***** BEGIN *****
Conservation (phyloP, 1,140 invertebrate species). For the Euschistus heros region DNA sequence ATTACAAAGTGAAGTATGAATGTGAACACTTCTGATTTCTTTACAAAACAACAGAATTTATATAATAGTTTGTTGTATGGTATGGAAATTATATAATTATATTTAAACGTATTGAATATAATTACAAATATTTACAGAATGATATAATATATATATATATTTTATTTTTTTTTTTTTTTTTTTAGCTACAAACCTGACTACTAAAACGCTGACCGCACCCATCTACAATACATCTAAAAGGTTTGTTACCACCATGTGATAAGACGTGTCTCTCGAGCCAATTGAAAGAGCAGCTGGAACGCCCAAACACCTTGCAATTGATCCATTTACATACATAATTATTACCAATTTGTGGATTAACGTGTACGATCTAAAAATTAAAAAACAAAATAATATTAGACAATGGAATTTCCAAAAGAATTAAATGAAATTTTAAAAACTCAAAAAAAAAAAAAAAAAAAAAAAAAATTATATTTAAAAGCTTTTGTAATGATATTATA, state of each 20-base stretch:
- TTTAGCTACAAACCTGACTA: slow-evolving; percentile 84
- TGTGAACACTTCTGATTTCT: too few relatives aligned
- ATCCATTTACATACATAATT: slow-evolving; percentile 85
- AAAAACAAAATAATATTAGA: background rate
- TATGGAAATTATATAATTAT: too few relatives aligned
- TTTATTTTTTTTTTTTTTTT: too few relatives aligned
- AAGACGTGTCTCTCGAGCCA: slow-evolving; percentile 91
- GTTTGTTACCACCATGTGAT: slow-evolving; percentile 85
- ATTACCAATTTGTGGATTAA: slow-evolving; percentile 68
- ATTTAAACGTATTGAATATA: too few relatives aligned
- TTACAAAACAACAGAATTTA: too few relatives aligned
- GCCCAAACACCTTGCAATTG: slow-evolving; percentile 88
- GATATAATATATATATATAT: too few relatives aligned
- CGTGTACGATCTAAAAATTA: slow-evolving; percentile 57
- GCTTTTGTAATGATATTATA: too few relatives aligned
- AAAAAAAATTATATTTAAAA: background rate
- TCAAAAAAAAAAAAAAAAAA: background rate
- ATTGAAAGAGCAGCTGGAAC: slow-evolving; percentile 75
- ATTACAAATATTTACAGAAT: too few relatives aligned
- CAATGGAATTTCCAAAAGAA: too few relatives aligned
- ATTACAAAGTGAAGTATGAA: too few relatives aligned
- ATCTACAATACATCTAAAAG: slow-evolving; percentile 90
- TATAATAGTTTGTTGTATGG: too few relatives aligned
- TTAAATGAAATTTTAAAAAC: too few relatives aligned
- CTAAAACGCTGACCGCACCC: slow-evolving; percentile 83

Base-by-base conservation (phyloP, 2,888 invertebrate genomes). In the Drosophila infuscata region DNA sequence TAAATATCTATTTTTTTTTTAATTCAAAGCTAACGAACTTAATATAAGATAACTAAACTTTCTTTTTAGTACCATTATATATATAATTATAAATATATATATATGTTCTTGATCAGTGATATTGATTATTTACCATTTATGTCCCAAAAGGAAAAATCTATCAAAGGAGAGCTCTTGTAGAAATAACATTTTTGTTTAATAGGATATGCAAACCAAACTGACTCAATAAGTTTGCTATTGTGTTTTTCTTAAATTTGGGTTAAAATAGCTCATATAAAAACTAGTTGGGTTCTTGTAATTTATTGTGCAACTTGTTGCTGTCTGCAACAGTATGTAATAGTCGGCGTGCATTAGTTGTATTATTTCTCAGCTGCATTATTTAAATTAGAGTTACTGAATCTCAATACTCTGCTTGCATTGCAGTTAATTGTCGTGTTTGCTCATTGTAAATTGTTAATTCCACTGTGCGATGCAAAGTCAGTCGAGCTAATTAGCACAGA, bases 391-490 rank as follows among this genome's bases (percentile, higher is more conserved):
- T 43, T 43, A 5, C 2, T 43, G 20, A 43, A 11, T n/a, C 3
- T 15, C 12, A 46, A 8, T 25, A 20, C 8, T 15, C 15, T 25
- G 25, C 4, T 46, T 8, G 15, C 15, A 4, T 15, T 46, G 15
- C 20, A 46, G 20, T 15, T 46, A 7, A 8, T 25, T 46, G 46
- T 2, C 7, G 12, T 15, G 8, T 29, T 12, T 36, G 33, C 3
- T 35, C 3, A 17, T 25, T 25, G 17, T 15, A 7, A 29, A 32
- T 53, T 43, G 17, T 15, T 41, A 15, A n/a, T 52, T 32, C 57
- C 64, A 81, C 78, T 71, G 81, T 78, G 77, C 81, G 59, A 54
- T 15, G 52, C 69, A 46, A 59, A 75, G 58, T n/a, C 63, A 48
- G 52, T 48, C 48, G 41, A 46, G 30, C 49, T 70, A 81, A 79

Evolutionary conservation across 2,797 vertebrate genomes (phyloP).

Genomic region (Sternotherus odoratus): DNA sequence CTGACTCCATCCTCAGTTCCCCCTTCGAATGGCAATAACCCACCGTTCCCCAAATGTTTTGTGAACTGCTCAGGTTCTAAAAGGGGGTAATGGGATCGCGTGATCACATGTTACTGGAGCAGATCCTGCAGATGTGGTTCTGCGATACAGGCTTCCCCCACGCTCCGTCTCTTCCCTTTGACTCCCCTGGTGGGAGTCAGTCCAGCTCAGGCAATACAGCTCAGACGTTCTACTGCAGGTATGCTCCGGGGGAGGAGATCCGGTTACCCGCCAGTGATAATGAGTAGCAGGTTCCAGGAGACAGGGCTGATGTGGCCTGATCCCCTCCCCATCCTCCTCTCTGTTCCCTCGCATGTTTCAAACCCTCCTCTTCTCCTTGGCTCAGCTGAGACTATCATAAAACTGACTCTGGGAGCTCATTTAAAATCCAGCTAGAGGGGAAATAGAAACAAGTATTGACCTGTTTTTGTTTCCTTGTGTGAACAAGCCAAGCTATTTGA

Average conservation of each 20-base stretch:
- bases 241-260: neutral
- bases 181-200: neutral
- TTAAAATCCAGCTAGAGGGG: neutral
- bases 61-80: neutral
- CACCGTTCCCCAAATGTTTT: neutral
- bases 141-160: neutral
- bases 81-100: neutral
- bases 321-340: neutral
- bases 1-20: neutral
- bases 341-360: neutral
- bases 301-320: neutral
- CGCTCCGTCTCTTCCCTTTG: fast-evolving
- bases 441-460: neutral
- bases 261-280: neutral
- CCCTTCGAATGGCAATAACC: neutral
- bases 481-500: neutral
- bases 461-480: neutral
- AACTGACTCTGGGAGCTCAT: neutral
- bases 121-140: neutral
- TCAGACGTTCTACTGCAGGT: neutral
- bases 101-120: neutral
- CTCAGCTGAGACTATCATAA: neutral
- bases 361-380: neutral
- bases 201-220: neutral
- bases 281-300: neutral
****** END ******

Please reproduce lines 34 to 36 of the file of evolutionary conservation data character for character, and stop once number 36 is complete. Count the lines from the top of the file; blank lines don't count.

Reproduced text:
- T 53, T 43, G 17, T 15, T 41, A 15, A n/a, T 52, T 32, C 57
- C 64, A 81, C 78, T 71, G 81, T 78, G 77, C 81, G 59, A 54
- T 15, G 52, C 69, A 46, A 59, A 75, G 58, T n/a, C 63, A 48